posted by nimsey lou at 6:12 PM on March 29, 2006

Ditto the suggestion to check out MFA programs. Some even have websites with online portfolios, such as my boyfriend's program, the #1 ranked sculpture program. (Not to brag or self-promote by proxy or anything. Heh...)
posted by lalalana at 6:16 PM on March 29, 2006

Dan McCarthy does great work.
posted by spork at 6:17 PM on March 29, 2006

definitely agree with 45m45 -- you're doing a lot by supporting local artists -- usually when I buy work for my mother (whose tastes usually run to prints that match her couch), I'll try to support local artists who make work I think she'll like. There's two benefits to that -- 1) you're getting one-of-a-kind work (often for a great price), which to me is cooler than having the same print that a million other jerks have, and more importantly, 2) you're supporting practicing artists.
posted by fishfucker at 6:35 PM on March 29, 2006


megastar in the making

he has a huge exhibition in Moscow at the moment

he is in the current New Yorker

he is still totally affordable

His books are fantastic. I have 'Megastructures' and a couple of prints.
posted by unSane at 6:42 PM on March 29, 2006

Response by poster: FF and 45moore45, thanks, and no offense, but I'm really not looking for advice--just links. I have plenty of work by local artists and have no probs with buying locally and always have feelers out for stuff around me, but that's not the purpose of my question. Contrary to 45m45's comment (and perhaps implied by the wording of my question), I'm not looking for work *only* by artists who will 'blow up'. I have to like it; and I know what I like. Just trying to see more--I can't like it or buy it if I don't know it exists.

I'm also not looking for prints (though links to them are welcome as people who do them often do other stuff too), but one of a kind pieces, which is what I meant, partially, by "unique".

Anyway, back on track, I'm just looking for links to art that impresses the poster(s), not advice on art in general or on how to develop "my eye".

How about if instead of 'you believe will blow up' I rephrase as
'you think should be better known as their work kicks ass'. Fair enough?
posted by Manhasset at 6:47 PM on March 29, 2006

Joseph Mills does some work I really like (full disclosure: is my ex-boyfriend and still a good friend), most particularly his assemblages and literature-derived paintings. If you buy something, tell him he owes me a commission!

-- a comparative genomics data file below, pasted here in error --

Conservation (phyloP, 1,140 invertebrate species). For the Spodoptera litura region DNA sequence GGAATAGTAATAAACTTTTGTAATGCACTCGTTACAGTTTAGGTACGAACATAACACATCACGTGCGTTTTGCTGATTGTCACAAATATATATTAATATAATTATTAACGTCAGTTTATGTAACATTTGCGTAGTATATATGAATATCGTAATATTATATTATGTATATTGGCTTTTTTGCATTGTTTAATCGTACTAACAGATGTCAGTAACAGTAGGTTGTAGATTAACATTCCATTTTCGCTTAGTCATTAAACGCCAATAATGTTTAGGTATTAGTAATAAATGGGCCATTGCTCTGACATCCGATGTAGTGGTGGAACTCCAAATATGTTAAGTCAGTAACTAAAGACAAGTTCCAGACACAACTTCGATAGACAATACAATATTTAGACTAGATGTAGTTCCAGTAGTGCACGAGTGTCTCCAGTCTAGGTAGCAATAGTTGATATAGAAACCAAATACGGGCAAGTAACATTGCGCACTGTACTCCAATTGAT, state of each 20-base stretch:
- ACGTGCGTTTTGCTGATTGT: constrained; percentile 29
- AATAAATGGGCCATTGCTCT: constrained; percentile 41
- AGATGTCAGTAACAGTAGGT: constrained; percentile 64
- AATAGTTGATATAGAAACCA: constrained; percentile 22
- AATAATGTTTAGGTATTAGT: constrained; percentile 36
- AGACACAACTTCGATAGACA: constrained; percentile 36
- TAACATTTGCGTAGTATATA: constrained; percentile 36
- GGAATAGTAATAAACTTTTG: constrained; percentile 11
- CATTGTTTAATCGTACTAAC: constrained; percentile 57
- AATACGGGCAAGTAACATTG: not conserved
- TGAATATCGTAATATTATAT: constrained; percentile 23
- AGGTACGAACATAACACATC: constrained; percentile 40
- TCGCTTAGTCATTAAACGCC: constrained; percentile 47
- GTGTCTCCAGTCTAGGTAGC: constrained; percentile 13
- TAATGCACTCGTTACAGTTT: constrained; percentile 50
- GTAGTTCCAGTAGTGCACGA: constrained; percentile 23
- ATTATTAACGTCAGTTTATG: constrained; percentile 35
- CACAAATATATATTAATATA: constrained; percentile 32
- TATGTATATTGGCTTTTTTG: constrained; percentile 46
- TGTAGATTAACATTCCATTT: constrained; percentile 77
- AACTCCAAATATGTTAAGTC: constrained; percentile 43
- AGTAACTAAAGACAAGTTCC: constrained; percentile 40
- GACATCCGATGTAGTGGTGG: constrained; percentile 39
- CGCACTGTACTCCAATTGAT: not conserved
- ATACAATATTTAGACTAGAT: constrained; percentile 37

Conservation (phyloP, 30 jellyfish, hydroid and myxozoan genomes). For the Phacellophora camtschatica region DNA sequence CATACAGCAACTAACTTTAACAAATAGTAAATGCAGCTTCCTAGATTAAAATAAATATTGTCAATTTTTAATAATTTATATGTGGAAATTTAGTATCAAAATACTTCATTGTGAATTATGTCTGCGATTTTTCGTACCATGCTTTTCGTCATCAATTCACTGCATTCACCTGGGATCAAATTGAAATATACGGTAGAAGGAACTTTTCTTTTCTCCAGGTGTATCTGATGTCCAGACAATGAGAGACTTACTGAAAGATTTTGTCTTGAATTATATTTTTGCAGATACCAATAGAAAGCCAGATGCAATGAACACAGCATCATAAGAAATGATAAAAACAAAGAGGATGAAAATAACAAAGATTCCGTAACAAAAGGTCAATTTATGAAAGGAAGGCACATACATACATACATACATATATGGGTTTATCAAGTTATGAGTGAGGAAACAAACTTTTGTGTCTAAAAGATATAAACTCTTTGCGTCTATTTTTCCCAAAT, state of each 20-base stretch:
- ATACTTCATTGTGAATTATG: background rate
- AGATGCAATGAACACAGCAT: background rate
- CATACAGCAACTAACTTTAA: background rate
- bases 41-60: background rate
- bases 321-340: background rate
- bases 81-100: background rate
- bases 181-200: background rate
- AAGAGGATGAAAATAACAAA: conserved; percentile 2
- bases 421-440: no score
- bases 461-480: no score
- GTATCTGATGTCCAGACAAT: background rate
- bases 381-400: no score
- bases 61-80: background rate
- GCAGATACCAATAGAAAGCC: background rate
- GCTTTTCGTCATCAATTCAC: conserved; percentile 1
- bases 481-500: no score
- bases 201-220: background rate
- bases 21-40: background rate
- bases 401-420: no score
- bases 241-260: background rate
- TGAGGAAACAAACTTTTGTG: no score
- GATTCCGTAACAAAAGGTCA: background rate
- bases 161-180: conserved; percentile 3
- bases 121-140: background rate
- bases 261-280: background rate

posted by scody at 7:07 PM on March 29, 2006

I like the work of Alex DeSpain. Also, here's what a local rag had to say about him.
posted by melt away at 7:07 PM on March 29, 2006


I can assure you that:
I’ll be famous someday VERY soon.
My work not only appreciates, but improves continually with appreciation.
I’m priced right at that happy point where desire meets risk, so don’t be afraid to ask;)

And thanks for asking, btw.
posted by dpcoffin at 7:32 PM on March 29, 2006

My favorite Boston artist is Filiz Emma Soyak. Spectacular abstract work that affects me in some hard to describe way. Works on canvas. Also works on paper that are priced at accessible levels and wonderful for framing. First saw her work during open studios. Finally purchased her work during the Fort Point holiday sale. She's also sweet as can be, though I've only actually met her once.
posted by VulcanMike at 7:39 PM on March 29, 2006

Direct link to sample page.
posted by VulcanMike at 7:41 PM on March 29, 2006

Not sure where you're located, but there just happens to be a pretty cool art sale going on at my college this weekend.
posted by Cochise at 8:55 PM on March 29, 2006

The Savannah College of Art and Design has a nice little online shop.

Lotta Jansdotter makes pretty and affordable ceramics.

This stuff is mostly tabletop but they're affordable, some of it can be used decoratively, and super lickable candy colored glaze, yum.

Lisa makes neat shadowboxes.

Flensted mobiles.

I also recommend reading Drawn! religiously as the occasional artist featured sells their work online and is affordable.
posted by birdie birdington at 10:05 PM on March 29, 2006

I am admittedly biased, but my husband, known here as Slothrop, is one of the best painters I have ever seen. I was quite surprised when he started pulling these amazing things out of nowhere - they are just absolutely brilliant.

Some of the larger paintings get pretty pricey (although well worth it), but his Transpinner toys are a steal.

As an added benefit if you like his work, I'm pretty sure he'll be famous someday. He's just that good. Happy hunting!

(And might I say thank you, for wanting to purchase original work, instead of shlock from Target. Right on, kudos, pats on the back, and all that).)
posted by dirtmonster at 8:54 AM on March 30, 2006

Ah crap, my link doesn't work. Let me try again:

posted by dirtmonster at 8:57 AM on March 30, 2006

I have coveted this etching by Sharon Augusta Mitchell for a long time.
posted by small_ruminant at 10:50 AM on March 30, 2006